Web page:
Waving not drowning

The Hebridean Gardener’s Lament “its cold, wet and windy” or in my case the grumpy gardener blues is yet to be replaced by the sunny morning tuneless whistle as I pull on my red woolly hat and wellies and march off to the garden.

In the “edgy islands” spring does not officially start until May when the machair turns white with daisies and then golden with buttercups. So its now 21st May and the only daisies are the alien invaders in my herb garden and the gold is produced by a profusion of dandelions in the scrubby piece of grass which even flattery would not deceive to call a lawn. The herbaceous borders are verdant with chickweed and nettles and even the comfrey has a bad case of wind burn.

Apart from the rhubarb and three rows of very sulky garlic the vegetable beds are either empty or draped with enviromesh sheltering some rather straggly brassicas. As for the broad beans, they seem to have retreated back into their cardboard nursery tubes.

Thrift Armeria maritima
Pink Parade

In other words a typical Hebridean spring, if rather colder than usual. Calm sunny days appear at random like a dose of prozac to relieve the dark skies of the serial Atlantic depressions. So there are spells of manic activity in the garden followed by manic activity elsewhere – just the normal outbreak of spring fever before the onset of the white nights.

This year I resolved that I would not be gloomy about the state of my garden. I’m just a bit grumpy because it looks decidedly ragged and unkempt and if only we could have 3 or 4 calm days ………There goes the lament again! However, there a little corners which have hidden gems to remind me why I garden against the odds.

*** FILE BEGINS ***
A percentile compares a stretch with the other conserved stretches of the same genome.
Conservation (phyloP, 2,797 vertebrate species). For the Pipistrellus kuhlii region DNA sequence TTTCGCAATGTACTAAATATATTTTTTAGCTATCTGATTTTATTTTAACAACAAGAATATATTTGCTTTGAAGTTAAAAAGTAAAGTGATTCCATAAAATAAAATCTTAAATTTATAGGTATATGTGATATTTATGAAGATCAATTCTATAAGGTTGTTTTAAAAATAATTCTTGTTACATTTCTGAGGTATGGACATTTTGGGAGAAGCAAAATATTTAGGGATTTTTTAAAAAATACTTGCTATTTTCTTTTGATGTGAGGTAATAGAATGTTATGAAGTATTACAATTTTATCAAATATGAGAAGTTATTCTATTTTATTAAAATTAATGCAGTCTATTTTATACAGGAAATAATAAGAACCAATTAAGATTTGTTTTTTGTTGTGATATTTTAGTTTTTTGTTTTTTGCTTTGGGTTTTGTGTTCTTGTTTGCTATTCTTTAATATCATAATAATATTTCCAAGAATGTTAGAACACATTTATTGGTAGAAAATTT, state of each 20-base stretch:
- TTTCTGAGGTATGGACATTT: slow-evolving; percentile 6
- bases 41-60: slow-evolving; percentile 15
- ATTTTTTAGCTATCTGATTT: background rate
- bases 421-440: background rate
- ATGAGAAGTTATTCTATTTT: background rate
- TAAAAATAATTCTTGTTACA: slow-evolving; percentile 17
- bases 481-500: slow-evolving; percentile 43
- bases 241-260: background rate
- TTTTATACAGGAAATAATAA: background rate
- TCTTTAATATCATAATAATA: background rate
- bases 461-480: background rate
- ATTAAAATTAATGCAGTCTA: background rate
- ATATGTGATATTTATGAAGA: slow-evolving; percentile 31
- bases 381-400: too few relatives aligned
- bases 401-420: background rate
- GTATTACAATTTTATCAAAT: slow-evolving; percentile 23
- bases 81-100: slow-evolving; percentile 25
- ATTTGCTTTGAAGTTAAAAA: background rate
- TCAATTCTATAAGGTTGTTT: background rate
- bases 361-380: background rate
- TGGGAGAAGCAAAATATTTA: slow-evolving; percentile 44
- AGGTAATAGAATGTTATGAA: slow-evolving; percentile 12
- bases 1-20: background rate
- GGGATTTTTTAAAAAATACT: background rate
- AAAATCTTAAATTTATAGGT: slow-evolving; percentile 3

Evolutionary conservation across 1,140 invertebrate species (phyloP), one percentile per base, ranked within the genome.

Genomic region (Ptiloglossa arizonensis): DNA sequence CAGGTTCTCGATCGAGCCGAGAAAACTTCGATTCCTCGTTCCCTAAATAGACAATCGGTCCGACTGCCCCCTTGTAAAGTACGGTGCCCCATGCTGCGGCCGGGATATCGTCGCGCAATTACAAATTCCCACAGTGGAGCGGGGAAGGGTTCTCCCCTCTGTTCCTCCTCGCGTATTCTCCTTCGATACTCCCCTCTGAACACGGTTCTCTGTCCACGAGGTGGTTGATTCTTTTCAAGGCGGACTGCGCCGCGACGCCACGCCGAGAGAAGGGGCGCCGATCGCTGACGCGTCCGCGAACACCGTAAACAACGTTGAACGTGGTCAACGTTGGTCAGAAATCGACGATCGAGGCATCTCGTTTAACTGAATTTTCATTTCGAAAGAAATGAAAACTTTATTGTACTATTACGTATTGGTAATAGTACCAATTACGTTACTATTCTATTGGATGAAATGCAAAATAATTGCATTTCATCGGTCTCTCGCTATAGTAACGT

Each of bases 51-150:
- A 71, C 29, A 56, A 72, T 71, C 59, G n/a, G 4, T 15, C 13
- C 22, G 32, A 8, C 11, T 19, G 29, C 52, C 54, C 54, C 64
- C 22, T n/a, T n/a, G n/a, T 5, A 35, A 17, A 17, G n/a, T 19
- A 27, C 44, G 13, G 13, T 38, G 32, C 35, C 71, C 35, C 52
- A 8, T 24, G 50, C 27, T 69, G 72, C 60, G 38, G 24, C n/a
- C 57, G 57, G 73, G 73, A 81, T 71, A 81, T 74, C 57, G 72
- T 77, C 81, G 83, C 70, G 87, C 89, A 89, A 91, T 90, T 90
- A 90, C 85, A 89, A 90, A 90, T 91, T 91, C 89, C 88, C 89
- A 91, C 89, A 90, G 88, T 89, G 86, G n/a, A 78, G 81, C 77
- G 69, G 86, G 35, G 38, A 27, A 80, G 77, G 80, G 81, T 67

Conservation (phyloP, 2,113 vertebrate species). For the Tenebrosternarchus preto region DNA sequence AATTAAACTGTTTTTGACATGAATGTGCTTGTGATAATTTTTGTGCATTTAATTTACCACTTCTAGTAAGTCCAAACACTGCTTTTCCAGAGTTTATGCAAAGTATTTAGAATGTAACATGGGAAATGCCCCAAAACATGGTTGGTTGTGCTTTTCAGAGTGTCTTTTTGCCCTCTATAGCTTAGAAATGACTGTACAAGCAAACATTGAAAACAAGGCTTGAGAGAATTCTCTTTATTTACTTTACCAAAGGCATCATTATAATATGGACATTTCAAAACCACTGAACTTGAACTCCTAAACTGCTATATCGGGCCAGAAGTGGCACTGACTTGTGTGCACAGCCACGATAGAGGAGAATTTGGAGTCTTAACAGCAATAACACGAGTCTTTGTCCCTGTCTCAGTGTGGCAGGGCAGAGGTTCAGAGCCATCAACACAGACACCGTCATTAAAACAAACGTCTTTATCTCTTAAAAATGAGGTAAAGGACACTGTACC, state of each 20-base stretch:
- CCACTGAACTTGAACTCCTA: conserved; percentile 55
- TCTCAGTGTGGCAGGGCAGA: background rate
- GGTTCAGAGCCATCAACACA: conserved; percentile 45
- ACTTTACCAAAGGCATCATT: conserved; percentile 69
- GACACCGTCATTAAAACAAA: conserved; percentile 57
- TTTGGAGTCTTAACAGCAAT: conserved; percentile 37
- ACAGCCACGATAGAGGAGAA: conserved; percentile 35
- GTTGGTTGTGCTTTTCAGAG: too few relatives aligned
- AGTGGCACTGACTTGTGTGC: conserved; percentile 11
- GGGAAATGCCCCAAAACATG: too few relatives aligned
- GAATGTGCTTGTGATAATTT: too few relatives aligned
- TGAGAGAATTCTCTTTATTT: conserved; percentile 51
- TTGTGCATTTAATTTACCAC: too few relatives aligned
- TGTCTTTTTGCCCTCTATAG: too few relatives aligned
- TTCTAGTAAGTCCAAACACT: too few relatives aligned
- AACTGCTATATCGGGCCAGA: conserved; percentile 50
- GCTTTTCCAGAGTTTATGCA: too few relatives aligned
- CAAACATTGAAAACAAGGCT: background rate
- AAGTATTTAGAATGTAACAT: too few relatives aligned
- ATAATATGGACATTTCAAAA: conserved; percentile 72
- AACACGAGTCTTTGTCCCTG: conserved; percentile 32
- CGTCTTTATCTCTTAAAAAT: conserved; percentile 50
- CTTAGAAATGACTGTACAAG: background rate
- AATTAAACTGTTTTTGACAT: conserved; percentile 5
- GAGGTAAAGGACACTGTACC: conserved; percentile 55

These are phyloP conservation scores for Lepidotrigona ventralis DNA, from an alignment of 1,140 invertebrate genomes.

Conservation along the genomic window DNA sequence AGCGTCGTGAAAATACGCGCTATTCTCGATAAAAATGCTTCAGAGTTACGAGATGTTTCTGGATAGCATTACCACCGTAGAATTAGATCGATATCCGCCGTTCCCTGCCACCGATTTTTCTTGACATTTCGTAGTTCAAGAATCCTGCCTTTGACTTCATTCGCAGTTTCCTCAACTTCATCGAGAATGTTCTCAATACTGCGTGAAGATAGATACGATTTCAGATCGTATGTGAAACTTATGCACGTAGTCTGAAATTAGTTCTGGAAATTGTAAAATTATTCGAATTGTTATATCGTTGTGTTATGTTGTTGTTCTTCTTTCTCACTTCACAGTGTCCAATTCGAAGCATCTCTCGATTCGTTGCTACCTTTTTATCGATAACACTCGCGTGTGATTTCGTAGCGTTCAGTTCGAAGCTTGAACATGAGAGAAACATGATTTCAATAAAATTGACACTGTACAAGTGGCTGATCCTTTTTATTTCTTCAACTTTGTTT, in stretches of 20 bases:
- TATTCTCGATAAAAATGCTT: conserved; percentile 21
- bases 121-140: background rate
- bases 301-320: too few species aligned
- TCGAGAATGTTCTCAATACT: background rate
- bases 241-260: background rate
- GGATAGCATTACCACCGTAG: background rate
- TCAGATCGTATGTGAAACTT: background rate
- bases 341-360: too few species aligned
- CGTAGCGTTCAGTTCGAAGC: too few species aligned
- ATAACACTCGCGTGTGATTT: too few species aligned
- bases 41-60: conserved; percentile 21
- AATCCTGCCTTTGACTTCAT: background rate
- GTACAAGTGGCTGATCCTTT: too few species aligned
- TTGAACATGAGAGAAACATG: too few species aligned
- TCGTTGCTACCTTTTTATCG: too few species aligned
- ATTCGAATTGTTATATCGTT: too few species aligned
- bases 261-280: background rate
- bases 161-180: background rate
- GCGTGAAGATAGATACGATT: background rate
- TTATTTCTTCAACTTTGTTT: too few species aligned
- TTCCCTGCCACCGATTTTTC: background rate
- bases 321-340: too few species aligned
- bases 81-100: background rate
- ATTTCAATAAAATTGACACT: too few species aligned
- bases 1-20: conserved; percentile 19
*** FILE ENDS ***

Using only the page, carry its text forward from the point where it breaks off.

Plus the corncrakes are back, there are whimbrel (look like elegant small curlew) outside my kitchen window and on sunny days the bumbles and hoverflies appear to pollinate the blackcurrants to the sound of ascending larks! Best of all there’s a rhubarb crumble in the oven a little treat for eating spinach with everything!

Tulipa urumensis
Tulipa urumiensis

8 thoughts on “Waving not drowning

  1. She’s back – forms filled in, grants applied for etc! At least they distracted you from grumbling about the garden! Hope you enjoyed the crumble (without additiion of spinach), which reminds me to recheck your rhubarb cake now I have rhubarb again to put in it. I shall mention the corncrakes and whimbrels to the Golfer – he was in his element with the birdlife in the Orkneys, where curlews were ten a penny and even I know what a lark sounds like now.
    ps I tried munching on a wild garlic flowerhead yesterday, on your recommendation – what an amazing taste and texture it had!!

    • croftgarden

      Thank you Cathy. I’m still rushing around and neglecting my blog – must try harder. The rhubarb is great this year and if we get some sunshine I have hopes of a good crop of currants, more than can be said of the asparagus which has produced only two very weedy spears!

  2. and here in Ireland it’s the same. Latest Spring ever and the fields are almost bare, no grass for the cows. A farming disaster is imminent if there is no improvement soon.

    • croftgarden

      It is still desperate here too with very little grass and too wet for ploughing! Fortunately we escaped the really bad winter weather and lambing has gone well.

  3. Your lawn looks fine to me, especially with the beautiful sea-view just beyond.

    • croftgarden

      More of a flowery (weedy) mead than a lawn – but it looks green for a distance.

  4. Astrid

    Everyone’s entitled to be grumpy, especially when Mother Nature does not cooperate. I think every blog I read is complaining about a colder and later-than-average Spring so do not feel alone. But you do have blackcurrants and rhubarb – 2 of my favourite things! Enjoy!

    • croftgarden

      Hi Astrid, sorry about the late reply. Definitely not grump today the sunshine has bought the tuneless whistle back!

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